As the 10th anniversary of 9/11 approaches, Andrew Sullivan asks \'did Osama win?\' Cancer, cars and even bathtubs kill more people than terrorists. So how should we respond? Iran may be the biggest loser from the Arab Spring. Last week\'s High Court decision may enable a Pacific Solution class

Through Chinese eyes: Tang Qifang (part 1)

Interview with Tang Qifang, Southeast Asia specialist at the foreign ministry-affiliated China Institute of International Studies by Peter Martin and David Cohen. Peter and David are conducting a series of interviews with Chinese academics and journalists, using reader-submitted questions. Part

Ten years that shook the world

Tim Dunne is Professor of International Relations in the School of Political and International Studies, University of Queensland. This blog draws from his new book, with Ken Booth, Terror in our Time. \'A decade without a name\' is how the public intellectual Timothy Garton Ash described the

Interview: NZ Foreign Minister McCully

New Zealand Foreign Minister Murray McCully opened proceedings at the Lowy Institute\'s Pacific Islands and the World conference here in Auckland this morning. We conducted this short interview after his speech. McCully seems to have lost patience with Fiji: \'too much time has been

Monday linkage

Daniel Flitton notes Australian politicians don\'t talk about \'terrorism\' much anymore. Security Scholar blog hosts a webcam debate about civilian strategists. If we want more productivity and economic growth, we need denser cities. The foreign policy views of new Japanese Prime Minister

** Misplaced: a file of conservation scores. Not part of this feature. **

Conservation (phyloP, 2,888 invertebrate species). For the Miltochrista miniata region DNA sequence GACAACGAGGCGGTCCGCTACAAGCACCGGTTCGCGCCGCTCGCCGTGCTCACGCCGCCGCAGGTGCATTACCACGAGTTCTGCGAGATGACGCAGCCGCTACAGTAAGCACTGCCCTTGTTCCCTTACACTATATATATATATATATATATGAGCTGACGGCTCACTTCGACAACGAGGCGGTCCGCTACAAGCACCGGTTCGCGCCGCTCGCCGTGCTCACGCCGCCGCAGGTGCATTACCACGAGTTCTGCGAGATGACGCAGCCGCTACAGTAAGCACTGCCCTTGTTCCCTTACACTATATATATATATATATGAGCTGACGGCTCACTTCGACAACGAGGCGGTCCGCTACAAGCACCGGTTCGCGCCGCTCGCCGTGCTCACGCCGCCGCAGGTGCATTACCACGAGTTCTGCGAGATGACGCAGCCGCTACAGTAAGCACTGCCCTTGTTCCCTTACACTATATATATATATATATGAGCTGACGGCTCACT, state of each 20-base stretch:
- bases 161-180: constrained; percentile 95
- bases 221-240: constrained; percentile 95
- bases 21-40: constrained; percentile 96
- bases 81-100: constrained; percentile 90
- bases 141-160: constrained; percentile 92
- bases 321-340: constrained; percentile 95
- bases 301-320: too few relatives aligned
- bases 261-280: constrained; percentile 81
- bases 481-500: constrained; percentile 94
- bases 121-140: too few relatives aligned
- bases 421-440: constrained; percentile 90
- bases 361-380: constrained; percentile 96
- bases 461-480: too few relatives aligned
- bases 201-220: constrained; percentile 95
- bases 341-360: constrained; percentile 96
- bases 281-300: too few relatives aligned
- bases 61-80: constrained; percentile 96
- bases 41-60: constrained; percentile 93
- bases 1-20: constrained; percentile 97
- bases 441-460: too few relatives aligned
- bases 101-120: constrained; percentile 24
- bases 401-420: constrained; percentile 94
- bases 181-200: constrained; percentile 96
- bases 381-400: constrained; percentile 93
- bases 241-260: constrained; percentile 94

Friday linkage

Paul Berman, one of America\'s leading \'liberal hawks\' after 9/11, reflects on the tenth anniversary of the attacks. Duck of Minerva recommends a Danish documentary about the Afghanistan war, Armadillo. As Walter Russell Mead notes, this is scary stuff from Martin Wolf: \'

Wednesday linkage

Michael Pettis looks at the rest of the decade, and sees China\'s growth slowing markedly, America going protectionist, and several countries leaving the Eurozone. Ross Gittins on Australia\'s place in the global knowledge economy. \'Business-relevant research on global issues from Asian

Connecting the Pacific

Danielle Romanes is an intern with the Lowy Institute\'s Myer Foundation Melanesia Program.Information and Communications Technology (ICT) connectivity and labour migration will be hot topics at the Lowy Institute\'s forthcoming \'Pacific Islands and the World\' conference in Auckland. Few

Taking IR theory too far?

It\'s far too wonkish for a Friday Funny, but this post from Dan Drezner tickled my funny bone: ..what if Bachmann is right? What if God really is using wrath to coerce humanity into implementing a particular set of policy preferences? A God-fearing person would naturally decide to obey. However

Tuesday linkage

The Australian PM faces a very heavy multilateral schedule in September-October. Jakarta and Dilli sign an MOU Defence pact. Strong public support in Malaysia for the Bersih 2.0 electoral reforms. A birdlike drone crashes in Pakistan. But who was using it? Two regional blogs for your bookmarks